Girls at Grace United Church of Christ in Sauk Village, Ill., recently made signs to post around town, urging people to help their community by doing two things in 2020: vote, and be counted in the U.S. census.
"I'm very passionate about this," said Grace's pastor, the Rev. Melody Seaton, whose 38 years as an educator included 18 years as a principal in the Chicago Public Schools. "I know firsthand what the devastation of not being counted does to the community."
In the 2010 census, Seaton said, only 63 percent of residents were counted in the six ZIP codes Grace UCC serves, with African American and Latinx people the most undercounted. As U.S. Census Bureau Director Steven Dillingham has noted, "Census data informs congressional representation, the distribution of more than $675 billion in federal funding each year, local government planning, business decisions and more." Seaton said her village of about 10,000, a half-hour south of Chicago, is an example of the troubles that can come with a low count.
Why being counted matters
"Resources are pretty much dried up," Seaton said. "Residents have to travel to other areas for health care, food, social service needs and more. The hospital that was the closest was closed last year. The only grocery store in our village closed as well around the same time. The closest medical care is in neighboring Indiana; however, insurance carriers might not allow for medical attention to be received there."
The undercount also affects people's voice in government. Illinois congressional representatives must cover large districts and often focus their attention where counted populations are the largest – and it could get worse, Seaton said. "If residents don't take this matter seriously, we are in danger of losing two more congressional seats," she said.
Seaton's recent sign-making activity with the 10- to 18-year-old girls in Grace UCC's Saturday-morning mentoring program was just one step. The church also plans outreach through ministries such as its Wednesday food pantry. "We will produce fact sheets about the census to be given to our clients," Seaton said. "I've applied for a grant to purchase technology to create a kiosk to assist with completing the forms. Parishioners have been made aware of the importance and we're just hoping to enlighten the community." Some Grace members have applied for paid positions as census takers.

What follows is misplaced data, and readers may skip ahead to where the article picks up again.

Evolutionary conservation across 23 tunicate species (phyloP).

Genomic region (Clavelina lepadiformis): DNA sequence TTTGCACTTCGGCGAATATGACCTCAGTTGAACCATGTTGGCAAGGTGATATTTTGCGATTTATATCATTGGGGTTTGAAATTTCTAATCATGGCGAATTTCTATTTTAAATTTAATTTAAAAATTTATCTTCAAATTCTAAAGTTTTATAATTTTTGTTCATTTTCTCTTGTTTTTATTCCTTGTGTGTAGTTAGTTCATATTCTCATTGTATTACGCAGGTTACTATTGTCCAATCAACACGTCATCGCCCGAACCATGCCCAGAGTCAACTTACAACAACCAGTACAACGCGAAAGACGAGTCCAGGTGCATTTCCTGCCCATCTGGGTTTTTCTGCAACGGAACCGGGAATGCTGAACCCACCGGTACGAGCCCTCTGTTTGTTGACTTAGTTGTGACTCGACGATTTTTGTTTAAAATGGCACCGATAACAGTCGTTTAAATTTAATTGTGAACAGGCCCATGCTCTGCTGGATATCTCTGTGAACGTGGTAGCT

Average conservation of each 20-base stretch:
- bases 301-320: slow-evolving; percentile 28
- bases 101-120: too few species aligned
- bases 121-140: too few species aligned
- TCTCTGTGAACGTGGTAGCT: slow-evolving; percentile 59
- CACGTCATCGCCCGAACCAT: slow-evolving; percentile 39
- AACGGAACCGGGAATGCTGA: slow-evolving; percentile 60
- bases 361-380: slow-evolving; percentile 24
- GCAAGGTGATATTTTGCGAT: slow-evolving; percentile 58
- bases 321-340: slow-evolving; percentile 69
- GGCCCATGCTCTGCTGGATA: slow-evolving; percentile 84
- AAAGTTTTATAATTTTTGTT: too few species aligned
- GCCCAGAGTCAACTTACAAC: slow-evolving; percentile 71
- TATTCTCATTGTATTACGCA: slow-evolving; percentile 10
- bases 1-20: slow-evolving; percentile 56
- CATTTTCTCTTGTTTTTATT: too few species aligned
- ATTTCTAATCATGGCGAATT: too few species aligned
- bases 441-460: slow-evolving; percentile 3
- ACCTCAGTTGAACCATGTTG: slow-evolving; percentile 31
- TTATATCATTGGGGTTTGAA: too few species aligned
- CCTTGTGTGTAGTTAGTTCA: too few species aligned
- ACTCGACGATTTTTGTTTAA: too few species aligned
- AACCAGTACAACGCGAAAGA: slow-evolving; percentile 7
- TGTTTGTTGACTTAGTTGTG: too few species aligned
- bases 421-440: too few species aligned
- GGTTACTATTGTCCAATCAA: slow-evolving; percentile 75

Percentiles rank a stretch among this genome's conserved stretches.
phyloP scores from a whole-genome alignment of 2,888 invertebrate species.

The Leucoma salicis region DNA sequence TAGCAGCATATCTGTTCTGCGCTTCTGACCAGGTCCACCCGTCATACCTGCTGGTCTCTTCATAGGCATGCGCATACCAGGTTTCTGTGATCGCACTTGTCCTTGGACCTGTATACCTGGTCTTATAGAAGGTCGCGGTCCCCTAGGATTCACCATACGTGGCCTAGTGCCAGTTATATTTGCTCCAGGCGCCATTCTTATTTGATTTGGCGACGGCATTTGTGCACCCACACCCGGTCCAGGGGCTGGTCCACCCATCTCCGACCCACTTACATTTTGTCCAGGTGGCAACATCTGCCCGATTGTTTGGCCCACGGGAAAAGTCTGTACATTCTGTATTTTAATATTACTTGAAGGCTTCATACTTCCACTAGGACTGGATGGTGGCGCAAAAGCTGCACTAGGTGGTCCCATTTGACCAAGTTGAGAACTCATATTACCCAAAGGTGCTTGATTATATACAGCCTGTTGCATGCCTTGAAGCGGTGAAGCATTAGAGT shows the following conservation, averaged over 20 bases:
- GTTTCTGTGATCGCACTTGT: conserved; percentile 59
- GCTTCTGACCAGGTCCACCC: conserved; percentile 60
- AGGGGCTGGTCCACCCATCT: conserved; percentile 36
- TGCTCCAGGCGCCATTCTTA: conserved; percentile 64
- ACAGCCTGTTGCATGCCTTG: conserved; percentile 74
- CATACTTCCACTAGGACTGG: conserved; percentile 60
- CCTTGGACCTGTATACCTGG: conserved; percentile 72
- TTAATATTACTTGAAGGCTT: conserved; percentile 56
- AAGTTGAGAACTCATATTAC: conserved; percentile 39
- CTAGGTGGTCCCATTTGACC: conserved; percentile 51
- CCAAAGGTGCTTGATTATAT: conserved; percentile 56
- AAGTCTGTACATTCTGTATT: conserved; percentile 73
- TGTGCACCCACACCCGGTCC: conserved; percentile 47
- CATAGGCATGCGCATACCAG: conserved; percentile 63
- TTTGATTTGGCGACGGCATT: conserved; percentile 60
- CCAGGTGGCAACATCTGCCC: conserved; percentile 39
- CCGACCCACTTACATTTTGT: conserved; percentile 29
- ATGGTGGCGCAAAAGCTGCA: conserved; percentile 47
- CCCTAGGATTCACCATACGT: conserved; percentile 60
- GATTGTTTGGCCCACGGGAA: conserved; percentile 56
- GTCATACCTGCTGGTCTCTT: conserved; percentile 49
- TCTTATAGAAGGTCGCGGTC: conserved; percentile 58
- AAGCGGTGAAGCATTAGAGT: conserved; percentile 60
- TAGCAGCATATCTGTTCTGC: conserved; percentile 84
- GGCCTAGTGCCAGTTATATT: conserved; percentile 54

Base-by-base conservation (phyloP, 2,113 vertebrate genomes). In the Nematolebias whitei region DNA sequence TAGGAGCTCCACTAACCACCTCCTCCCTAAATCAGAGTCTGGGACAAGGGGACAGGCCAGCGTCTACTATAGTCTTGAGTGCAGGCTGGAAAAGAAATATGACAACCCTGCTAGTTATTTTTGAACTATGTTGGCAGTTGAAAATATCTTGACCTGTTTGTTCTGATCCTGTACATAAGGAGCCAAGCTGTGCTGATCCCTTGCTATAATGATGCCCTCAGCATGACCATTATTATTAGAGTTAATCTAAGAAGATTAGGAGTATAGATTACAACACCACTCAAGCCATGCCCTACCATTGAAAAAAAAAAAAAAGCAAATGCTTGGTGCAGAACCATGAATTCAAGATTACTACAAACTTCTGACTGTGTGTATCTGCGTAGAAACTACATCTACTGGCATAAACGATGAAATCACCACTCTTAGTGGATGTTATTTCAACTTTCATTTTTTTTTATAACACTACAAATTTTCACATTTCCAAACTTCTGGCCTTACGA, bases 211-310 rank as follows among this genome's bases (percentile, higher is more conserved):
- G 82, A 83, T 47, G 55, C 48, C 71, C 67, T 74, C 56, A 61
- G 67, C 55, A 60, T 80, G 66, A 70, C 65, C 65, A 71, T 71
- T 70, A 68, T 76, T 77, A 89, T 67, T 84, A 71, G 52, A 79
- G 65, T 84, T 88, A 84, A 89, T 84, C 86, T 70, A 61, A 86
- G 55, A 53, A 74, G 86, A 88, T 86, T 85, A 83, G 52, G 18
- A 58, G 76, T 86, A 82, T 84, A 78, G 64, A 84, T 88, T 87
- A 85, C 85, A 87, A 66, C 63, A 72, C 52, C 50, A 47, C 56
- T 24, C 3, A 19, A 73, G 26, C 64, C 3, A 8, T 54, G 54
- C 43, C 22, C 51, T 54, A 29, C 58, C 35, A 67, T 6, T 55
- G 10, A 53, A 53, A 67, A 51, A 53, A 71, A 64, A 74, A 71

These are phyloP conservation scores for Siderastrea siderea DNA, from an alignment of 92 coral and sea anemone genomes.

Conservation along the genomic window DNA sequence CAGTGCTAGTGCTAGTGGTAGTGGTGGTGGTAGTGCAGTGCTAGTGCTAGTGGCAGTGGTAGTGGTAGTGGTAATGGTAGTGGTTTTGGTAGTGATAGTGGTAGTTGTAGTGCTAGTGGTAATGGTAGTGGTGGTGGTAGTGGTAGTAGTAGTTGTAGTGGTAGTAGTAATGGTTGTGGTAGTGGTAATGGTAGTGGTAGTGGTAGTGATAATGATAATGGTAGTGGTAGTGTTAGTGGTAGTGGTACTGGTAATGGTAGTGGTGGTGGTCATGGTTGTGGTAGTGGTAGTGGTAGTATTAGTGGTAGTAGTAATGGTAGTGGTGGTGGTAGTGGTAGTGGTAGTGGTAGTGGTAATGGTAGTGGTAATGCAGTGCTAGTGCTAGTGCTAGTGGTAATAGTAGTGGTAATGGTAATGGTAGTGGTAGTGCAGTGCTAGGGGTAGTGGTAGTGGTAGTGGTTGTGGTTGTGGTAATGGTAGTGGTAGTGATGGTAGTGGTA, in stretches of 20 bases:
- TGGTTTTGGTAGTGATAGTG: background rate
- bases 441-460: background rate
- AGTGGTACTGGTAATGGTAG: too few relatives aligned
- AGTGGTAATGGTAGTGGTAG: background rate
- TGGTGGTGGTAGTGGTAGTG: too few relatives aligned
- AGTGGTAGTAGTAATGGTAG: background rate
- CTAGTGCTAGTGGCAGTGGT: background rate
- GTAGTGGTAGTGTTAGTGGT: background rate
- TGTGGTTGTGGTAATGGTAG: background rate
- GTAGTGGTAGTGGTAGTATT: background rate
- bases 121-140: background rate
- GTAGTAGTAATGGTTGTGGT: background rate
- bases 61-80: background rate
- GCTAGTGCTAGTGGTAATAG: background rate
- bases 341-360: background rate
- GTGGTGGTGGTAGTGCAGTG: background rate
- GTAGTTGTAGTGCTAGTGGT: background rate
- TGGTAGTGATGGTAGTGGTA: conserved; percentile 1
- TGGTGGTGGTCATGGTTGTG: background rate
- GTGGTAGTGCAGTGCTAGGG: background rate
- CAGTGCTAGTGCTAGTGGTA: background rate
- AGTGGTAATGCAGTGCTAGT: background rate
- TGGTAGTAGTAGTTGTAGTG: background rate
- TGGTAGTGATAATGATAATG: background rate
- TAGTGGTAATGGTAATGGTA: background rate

For Seaton, answering the 10-year count and exercising the right to vote also have symbolic power. "They both represent participation in the life of our country," she said. "We become invested in what happens to us, and how and what decisions are made, when we vote and are counted. For people like me – African Americans – it represents the blood, sweat and tears of those who marched and fought for this right. When we are counted, we stand against those – before and after the 15th Amendment was ratified – who continue to devise ways to keep us from being recognized and respected."
Voting and census resources for churches
Plenty of help is available to local churches interested in promoting voting and the census.
The UCC Our Faith, Our Vote web page helps churches and members know what they can do – in legal, nonpartisan ways – to educate and empower voters. Videos and downloadable toolkits are among the resources available there. National UCC leaders on Feb. 17 also issued a pastoral letter on the importance of voting.
The U.S. Census Bureau offers a 2020 action guide specifically for faith communities. Sandy Sorensen, director of the UCC's office in Washington, D.C., also recommends resources from the diverse Census Counts coalition.
In mid-March, households will begin receiving Census Bureau mail with details on how to respond online, by phone or by mail. All people living in the U.S. will be asked to report where they live and how many people are living in their household as of "Census Day," April 1, 2020.
"Communities of faith are critical in making sure that historically undercounted communities are counted, such as people living in poverty, children under the age of 5, immigrant communities, American Indians and Alaska Natives, Latinos, African Americans and Asian American/Pacific Islanders," Sorensen said. "The 2020 Census is our chance to shift the historical narrative that has excluded so many from being counted for so long, and move to a more vibrant, inclusive picture of 'we the people.'"